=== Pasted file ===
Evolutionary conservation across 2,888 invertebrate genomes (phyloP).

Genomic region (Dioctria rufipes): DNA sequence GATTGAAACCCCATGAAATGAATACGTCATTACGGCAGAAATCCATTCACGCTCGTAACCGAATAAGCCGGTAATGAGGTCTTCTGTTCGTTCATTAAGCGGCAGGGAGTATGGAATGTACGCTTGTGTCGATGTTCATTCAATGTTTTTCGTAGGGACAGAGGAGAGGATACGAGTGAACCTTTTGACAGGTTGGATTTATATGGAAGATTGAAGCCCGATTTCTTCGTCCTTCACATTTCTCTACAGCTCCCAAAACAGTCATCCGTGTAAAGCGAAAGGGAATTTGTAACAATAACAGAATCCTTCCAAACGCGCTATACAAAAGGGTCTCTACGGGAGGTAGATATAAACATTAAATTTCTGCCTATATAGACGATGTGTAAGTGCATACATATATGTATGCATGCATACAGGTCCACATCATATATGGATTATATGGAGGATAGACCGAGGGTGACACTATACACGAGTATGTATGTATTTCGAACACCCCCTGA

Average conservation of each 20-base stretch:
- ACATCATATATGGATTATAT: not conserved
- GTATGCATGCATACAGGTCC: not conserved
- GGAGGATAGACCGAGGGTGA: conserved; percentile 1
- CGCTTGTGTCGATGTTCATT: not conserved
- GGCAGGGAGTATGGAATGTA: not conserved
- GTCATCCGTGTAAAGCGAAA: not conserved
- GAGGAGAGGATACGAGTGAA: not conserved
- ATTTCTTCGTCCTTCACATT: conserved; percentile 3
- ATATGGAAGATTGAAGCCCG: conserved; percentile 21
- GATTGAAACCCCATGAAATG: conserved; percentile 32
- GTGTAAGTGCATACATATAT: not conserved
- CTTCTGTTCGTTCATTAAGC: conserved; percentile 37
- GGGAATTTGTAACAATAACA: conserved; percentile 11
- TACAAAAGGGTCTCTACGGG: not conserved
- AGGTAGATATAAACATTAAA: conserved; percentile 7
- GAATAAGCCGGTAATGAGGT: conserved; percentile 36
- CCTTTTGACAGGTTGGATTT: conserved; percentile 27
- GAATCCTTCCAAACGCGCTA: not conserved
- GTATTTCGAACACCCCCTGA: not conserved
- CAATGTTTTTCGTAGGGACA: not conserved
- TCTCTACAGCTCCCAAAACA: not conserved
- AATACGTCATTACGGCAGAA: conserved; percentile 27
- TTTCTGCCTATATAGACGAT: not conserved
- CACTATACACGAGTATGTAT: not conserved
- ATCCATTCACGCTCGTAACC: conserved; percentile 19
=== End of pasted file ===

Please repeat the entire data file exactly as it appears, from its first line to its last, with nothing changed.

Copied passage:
Evolutionary conservation across 2,888 invertebrate genomes (phyloP).

Genomic region (Dioctria rufipes): DNA sequence GATTGAAACCCCATGAAATGAATACGTCATTACGGCAGAAATCCATTCACGCTCGTAACCGAATAAGCCGGTAATGAGGTCTTCTGTTCGTTCATTAAGCGGCAGGGAGTATGGAATGTACGCTTGTGTCGATGTTCATTCAATGTTTTTCGTAGGGACAGAGGAGAGGATACGAGTGAACCTTTTGACAGGTTGGATTTATATGGAAGATTGAAGCCCGATTTCTTCGTCCTTCACATTTCTCTACAGCTCCCAAAACAGTCATCCGTGTAAAGCGAAAGGGAATTTGTAACAATAACAGAATCCTTCCAAACGCGCTATACAAAAGGGTCTCTACGGGAGGTAGATATAAACATTAAATTTCTGCCTATATAGACGATGTGTAAGTGCATACATATATGTATGCATGCATACAGGTCCACATCATATATGGATTATATGGAGGATAGACCGAGGGTGACACTATACACGAGTATGTATGTATTTCGAACACCCCCTGA

Average conservation of each 20-base stretch:
- ACATCATATATGGATTATAT: not conserved
- GTATGCATGCATACAGGTCC: not conserved
- GGAGGATAGACCGAGGGTGA: conserved; percentile 1
- CGCTTGTGTCGATGTTCATT: not conserved
- GGCAGGGAGTATGGAATGTA: not conserved
- GTCATCCGTGTAAAGCGAAA: not conserved
- GAGGAGAGGATACGAGTGAA: not conserved
- ATTTCTTCGTCCTTCACATT: conserved; percentile 3
- ATATGGAAGATTGAAGCCCG: conserved; percentile 21
- GATTGAAACCCCATGAAATG: conserved; percentile 32
- GTGTAAGTGCATACATATAT: not conserved
- CTTCTGTTCGTTCATTAAGC: conserved; percentile 37
- GGGAATTTGTAACAATAACA: conserved; percentile 11
- TACAAAAGGGTCTCTACGGG: not conserved
- AGGTAGATATAAACATTAAA: conserved; percentile 7
- GAATAAGCCGGTAATGAGGT: conserved; percentile 36
- CCTTTTGACAGGTTGGATTT: conserved; percentile 27
- GAATCCTTCCAAACGCGCTA: not conserved
- GTATTTCGAACACCCCCTGA: not conserved
- CAATGTTTTTCGTAGGGACA: not conserved
- TCTCTACAGCTCCCAAAACA: not conserved
- AATACGTCATTACGGCAGAA: conserved; percentile 27
- TTTCTGCCTATATAGACGAT: not conserved
- CACTATACACGAGTATGTAT: not conserved
- ATCCATTCACGCTCGTAACC: conserved; percentile 19